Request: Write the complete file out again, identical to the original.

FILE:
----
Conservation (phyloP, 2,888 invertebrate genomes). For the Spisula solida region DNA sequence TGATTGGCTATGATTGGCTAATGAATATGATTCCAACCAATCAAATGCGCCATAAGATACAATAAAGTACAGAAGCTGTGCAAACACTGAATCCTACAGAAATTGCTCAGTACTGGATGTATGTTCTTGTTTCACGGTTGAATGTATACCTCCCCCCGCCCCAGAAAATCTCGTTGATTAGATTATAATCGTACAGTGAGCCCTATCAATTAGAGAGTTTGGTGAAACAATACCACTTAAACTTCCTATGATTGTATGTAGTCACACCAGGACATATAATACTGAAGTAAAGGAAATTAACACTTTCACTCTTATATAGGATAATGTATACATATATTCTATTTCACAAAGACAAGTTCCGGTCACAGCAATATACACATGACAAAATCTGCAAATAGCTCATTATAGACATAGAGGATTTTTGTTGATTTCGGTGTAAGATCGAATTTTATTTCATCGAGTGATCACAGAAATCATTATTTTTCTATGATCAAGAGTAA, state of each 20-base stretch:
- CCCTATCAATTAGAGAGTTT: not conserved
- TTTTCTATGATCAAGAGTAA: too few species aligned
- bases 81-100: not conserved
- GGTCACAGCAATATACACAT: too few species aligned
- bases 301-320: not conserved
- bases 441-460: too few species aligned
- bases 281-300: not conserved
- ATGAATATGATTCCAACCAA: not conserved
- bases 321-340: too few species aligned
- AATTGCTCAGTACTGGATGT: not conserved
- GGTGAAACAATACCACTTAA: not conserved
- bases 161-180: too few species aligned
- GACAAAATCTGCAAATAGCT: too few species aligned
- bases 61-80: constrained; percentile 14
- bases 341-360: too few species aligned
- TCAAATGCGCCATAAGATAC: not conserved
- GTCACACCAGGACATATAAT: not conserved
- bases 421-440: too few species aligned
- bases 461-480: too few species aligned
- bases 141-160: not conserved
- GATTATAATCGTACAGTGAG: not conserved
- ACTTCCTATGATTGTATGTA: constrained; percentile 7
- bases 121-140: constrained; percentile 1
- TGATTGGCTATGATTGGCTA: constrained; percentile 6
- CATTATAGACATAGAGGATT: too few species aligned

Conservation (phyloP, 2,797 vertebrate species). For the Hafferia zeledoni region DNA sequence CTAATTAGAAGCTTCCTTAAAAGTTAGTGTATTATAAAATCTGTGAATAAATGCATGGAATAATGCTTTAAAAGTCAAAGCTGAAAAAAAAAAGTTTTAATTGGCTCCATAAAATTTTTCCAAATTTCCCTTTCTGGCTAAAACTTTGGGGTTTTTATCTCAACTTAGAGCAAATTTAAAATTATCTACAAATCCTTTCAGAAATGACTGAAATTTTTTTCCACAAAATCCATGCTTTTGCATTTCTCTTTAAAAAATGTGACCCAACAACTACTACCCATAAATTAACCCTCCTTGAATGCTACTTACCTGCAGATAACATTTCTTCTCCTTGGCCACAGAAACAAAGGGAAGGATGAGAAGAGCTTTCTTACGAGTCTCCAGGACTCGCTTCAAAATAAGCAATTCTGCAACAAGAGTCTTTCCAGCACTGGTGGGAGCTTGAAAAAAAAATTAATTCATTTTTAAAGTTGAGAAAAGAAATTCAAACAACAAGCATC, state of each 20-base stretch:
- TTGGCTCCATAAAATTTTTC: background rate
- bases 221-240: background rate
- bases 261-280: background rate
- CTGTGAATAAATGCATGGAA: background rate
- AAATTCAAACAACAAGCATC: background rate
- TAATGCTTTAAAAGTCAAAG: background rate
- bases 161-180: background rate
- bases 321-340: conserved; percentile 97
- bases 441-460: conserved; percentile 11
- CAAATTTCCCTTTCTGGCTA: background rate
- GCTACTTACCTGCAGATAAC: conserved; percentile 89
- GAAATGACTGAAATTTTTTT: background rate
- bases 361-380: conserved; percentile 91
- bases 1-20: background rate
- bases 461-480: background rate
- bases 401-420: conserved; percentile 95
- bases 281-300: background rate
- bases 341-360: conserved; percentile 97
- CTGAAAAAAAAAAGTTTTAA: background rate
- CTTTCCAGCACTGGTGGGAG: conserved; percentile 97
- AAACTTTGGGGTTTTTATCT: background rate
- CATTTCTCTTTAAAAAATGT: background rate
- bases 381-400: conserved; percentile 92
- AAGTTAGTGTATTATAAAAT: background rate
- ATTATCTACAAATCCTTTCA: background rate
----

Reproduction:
Conservation (phyloP, 2,888 invertebrate genomes). For the Spisula solida region DNA sequence TGATTGGCTATGATTGGCTAATGAATATGATTCCAACCAATCAAATGCGCCATAAGATACAATAAAGTACAGAAGCTGTGCAAACACTGAATCCTACAGAAATTGCTCAGTACTGGATGTATGTTCTTGTTTCACGGTTGAATGTATACCTCCCCCCGCCCCAGAAAATCTCGTTGATTAGATTATAATCGTACAGTGAGCCCTATCAATTAGAGAGTTTGGTGAAACAATACCACTTAAACTTCCTATGATTGTATGTAGTCACACCAGGACATATAATACTGAAGTAAAGGAAATTAACACTTTCACTCTTATATAGGATAATGTATACATATATTCTATTTCACAAAGACAAGTTCCGGTCACAGCAATATACACATGACAAAATCTGCAAATAGCTCATTATAGACATAGAGGATTTTTGTTGATTTCGGTGTAAGATCGAATTTTATTTCATCGAGTGATCACAGAAATCATTATTTTTCTATGATCAAGAGTAA, state of each 20-base stretch:
- CCCTATCAATTAGAGAGTTT: not conserved
- TTTTCTATGATCAAGAGTAA: too few species aligned
- bases 81-100: not conserved
- GGTCACAGCAATATACACAT: too few species aligned
- bases 301-320: not conserved
- bases 441-460: too few species aligned
- bases 281-300: not conserved
- ATGAATATGATTCCAACCAA: not conserved
- bases 321-340: too few species aligned
- AATTGCTCAGTACTGGATGT: not conserved
- GGTGAAACAATACCACTTAA: not conserved
- bases 161-180: too few species aligned
- GACAAAATCTGCAAATAGCT: too few species aligned
- bases 61-80: constrained; percentile 14
- bases 341-360: too few species aligned
- TCAAATGCGCCATAAGATAC: not conserved
- GTCACACCAGGACATATAAT: not conserved
- bases 421-440: too few species aligned
- bases 461-480: too few species aligned
- bases 141-160: not conserved
- GATTATAATCGTACAGTGAG: not conserved
- ACTTCCTATGATTGTATGTA: constrained; percentile 7
- bases 121-140: constrained; percentile 1
- TGATTGGCTATGATTGGCTA: constrained; percentile 6
- CATTATAGACATAGAGGATT: too few species aligned

Conservation (phyloP, 2,797 vertebrate species). For the Hafferia zeledoni region DNA sequence CTAATTAGAAGCTTCCTTAAAAGTTAGTGTATTATAAAATCTGTGAATAAATGCATGGAATAATGCTTTAAAAGTCAAAGCTGAAAAAAAAAAGTTTTAATTGGCTCCATAAAATTTTTCCAAATTTCCCTTTCTGGCTAAAACTTTGGGGTTTTTATCTCAACTTAGAGCAAATTTAAAATTATCTACAAATCCTTTCAGAAATGACTGAAATTTTTTTCCACAAAATCCATGCTTTTGCATTTCTCTTTAAAAAATGTGACCCAACAACTACTACCCATAAATTAACCCTCCTTGAATGCTACTTACCTGCAGATAACATTTCTTCTCCTTGGCCACAGAAACAAAGGGAAGGATGAGAAGAGCTTTCTTACGAGTCTCCAGGACTCGCTTCAAAATAAGCAATTCTGCAACAAGAGTCTTTCCAGCACTGGTGGGAGCTTGAAAAAAAAATTAATTCATTTTTAAAGTTGAGAAAAGAAATTCAAACAACAAGCATC, state of each 20-base stretch:
- TTGGCTCCATAAAATTTTTC: background rate
- bases 221-240: background rate
- bases 261-280: background rate
- CTGTGAATAAATGCATGGAA: background rate
- AAATTCAAACAACAAGCATC: background rate
- TAATGCTTTAAAAGTCAAAG: background rate
- bases 161-180: background rate
- bases 321-340: conserved; percentile 97
- bases 441-460: conserved; percentile 11
- CAAATTTCCCTTTCTGGCTA: background rate
- GCTACTTACCTGCAGATAAC: conserved; percentile 89
- GAAATGACTGAAATTTTTTT: background rate
- bases 361-380: conserved; percentile 91
- bases 1-20: background rate
- bases 461-480: background rate
- bases 401-420: conserved; percentile 95
- bases 281-300: background rate
- bases 341-360: conserved; percentile 97
- CTGAAAAAAAAAAGTTTTAA: background rate
- CTTTCCAGCACTGGTGGGAG: conserved; percentile 97
- AAACTTTGGGGTTTTTATCT: background rate
- CATTTCTCTTTAAAAAATGT: background rate
- bases 381-400: conserved; percentile 92
- AAGTTAGTGTATTATAAAAT: background rate
- ATTATCTACAAATCCTTTCA: background rate